Should defamation be done away with as a criminal offence? BJP leader Subramanian Swamy’s petition in the Supreme Court challenging the constitutional validity of Sections 499 and 500 of the Indian Penal Code (IPC) has triggered a fresh debate on the contentious provisions, often used against the media and politicians alike.
Maintaining that it has been extensively used in India as a tool of harassment, in his petition Swamy contended: “A criminal defamation law, fashioned to be in tune with ancient Anglo-American norms re (concerning) reputation, cannot be used punish a free people in India for having their say in matters of public concern.”
This is the second serious challenge to the constitutional validity of criminal defamation law. In 2003, an English daily had mounted an unsuccessful challenge in the top court against the use of criminal defamation on the ground that it violated the press freedom guaranteed under Article 19(1)(a) of the Constitution.
Defamation is a ground for a reasonable restriction to this freedom under Article 19(2) of the Constitution. But it seems it’s being misused.
In the run up to the 2014 Lok Sabha polls, cutting across ideological divide politicians filed criminal defamation cases against each other for comments that should have been left for the people to judge, instead of troubling the courts. (See graphics)
Sections 499 and 500 IPC have often been used against media as well to muzzle freedom of speech and expression.
The AIADMK government in Tamil Nadu has filed dozens of criminal defamation cases against media houses in various session courts across the state, particularly in Chennai for pointing out lapses on the part of the administration. During her previous term (2002-06), the Jayalalithaa government had filed over 100 criminal defamation cases against the media. The DMK too had filed over 40 defamation cases against the media during 2006-11.
No wonder as the Editors’ Guild of India has demanded decriminalisation of defamation as applicable to journalists.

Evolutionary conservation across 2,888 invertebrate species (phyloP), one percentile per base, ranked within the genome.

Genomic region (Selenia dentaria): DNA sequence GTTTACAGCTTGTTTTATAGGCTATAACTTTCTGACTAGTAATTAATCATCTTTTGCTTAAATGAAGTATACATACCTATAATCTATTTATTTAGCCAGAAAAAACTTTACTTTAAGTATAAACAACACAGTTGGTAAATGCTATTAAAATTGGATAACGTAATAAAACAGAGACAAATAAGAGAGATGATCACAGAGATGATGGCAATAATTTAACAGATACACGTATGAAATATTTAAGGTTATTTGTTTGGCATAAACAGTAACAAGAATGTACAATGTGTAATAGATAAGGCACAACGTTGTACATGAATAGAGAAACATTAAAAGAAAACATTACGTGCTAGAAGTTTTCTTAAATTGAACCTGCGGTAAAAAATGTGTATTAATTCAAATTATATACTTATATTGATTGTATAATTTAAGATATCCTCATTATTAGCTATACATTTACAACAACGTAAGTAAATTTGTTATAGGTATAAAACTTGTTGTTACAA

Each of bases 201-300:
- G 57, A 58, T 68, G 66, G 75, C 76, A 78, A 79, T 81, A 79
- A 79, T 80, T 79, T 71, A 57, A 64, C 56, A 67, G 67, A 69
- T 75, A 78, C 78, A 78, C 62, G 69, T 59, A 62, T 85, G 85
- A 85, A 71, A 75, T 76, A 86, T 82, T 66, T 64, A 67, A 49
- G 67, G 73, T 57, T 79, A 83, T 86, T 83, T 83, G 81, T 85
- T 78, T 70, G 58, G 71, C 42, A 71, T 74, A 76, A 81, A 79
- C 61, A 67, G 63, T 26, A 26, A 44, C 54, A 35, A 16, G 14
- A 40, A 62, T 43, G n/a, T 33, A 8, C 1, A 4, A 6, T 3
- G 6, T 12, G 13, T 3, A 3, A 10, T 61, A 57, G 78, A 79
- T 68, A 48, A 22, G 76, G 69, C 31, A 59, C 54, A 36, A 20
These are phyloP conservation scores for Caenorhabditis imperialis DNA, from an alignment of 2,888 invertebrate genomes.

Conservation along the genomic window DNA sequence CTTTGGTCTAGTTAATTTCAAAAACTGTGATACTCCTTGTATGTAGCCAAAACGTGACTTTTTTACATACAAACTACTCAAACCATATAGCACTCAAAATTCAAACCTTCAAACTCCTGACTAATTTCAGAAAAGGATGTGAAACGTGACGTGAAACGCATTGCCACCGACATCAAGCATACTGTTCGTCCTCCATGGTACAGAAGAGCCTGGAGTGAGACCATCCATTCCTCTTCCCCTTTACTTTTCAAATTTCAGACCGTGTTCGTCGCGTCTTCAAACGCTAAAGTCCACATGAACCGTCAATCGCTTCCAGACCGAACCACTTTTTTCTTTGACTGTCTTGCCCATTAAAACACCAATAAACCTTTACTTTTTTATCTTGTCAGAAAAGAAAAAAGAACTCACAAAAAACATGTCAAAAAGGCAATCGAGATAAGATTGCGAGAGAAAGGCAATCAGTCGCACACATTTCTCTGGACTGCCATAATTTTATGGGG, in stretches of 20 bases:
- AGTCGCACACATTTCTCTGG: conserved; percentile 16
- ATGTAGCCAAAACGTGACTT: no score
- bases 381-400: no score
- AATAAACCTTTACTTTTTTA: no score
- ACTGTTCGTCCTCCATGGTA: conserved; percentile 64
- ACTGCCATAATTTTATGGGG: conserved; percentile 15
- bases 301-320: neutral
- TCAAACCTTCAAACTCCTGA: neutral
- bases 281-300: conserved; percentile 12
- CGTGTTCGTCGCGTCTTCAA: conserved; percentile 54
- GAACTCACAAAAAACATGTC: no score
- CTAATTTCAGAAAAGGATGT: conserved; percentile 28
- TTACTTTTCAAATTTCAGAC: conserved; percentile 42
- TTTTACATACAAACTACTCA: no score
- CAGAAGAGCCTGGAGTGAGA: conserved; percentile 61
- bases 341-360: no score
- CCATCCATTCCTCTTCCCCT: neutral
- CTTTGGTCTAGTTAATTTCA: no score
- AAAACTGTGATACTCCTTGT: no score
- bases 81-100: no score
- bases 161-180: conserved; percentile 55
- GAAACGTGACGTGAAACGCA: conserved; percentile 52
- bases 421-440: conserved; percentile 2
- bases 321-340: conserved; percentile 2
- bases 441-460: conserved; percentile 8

According to the Law Commission of India which had invited views and suggestions on the issue, "Respondents overwhelmingly expressed dissatisfaction with the present state of defamation law. All but 3 respondents saw the need for modifications to the law of defamation."
Criminal defamation laws violate international norms on the freedom of speech. According to UN Human Rights Committee (which administers the ICCPR), defamation laws must be crafted with care to ensure that they do not serve, in practice, to stifle the freedom of expression.
Many of those who responded to the Law Commission pointed out that criminalising criticism in this disproportionate fashion will have a chilling effect on freedom of speech. Also, the criminal defamation law can easily be abused by filing ‘Strategic Lawsuits Against Public Participation’ (SLAPP suits).
Many countries, including the UK and Sri Lanka, have decriminalised defamation.
So, should India decriminalise defamation?
"Certainly yes", says noted jurist Rajiv Dhavan. "This provision was put in the IPC by Lord Macaulay in 1835 and then enacted in 1860 at the instance of Sir Barnes Peacock (First Chief Justice of Calcutta High Court) and Justice James Fitzjames Stephen (a British Judge).
“It is a 19th century statute to oppress the press and free speech. Although Article 19(2) says that restrictions can be made in the interest of defamation, such restriction has to be reasonable,” Dhavan told HT.
“To criminalise free speech to harass private persons using freedom of speech and expression is abominable. They have the option of civil defamation, which after the Auto Shankar case, is possible even against public figures. “What makes it more unreasonable is that it is used to harass. Apart from the punishment prescribed, the process itself is a punishment,” the senior advocate said.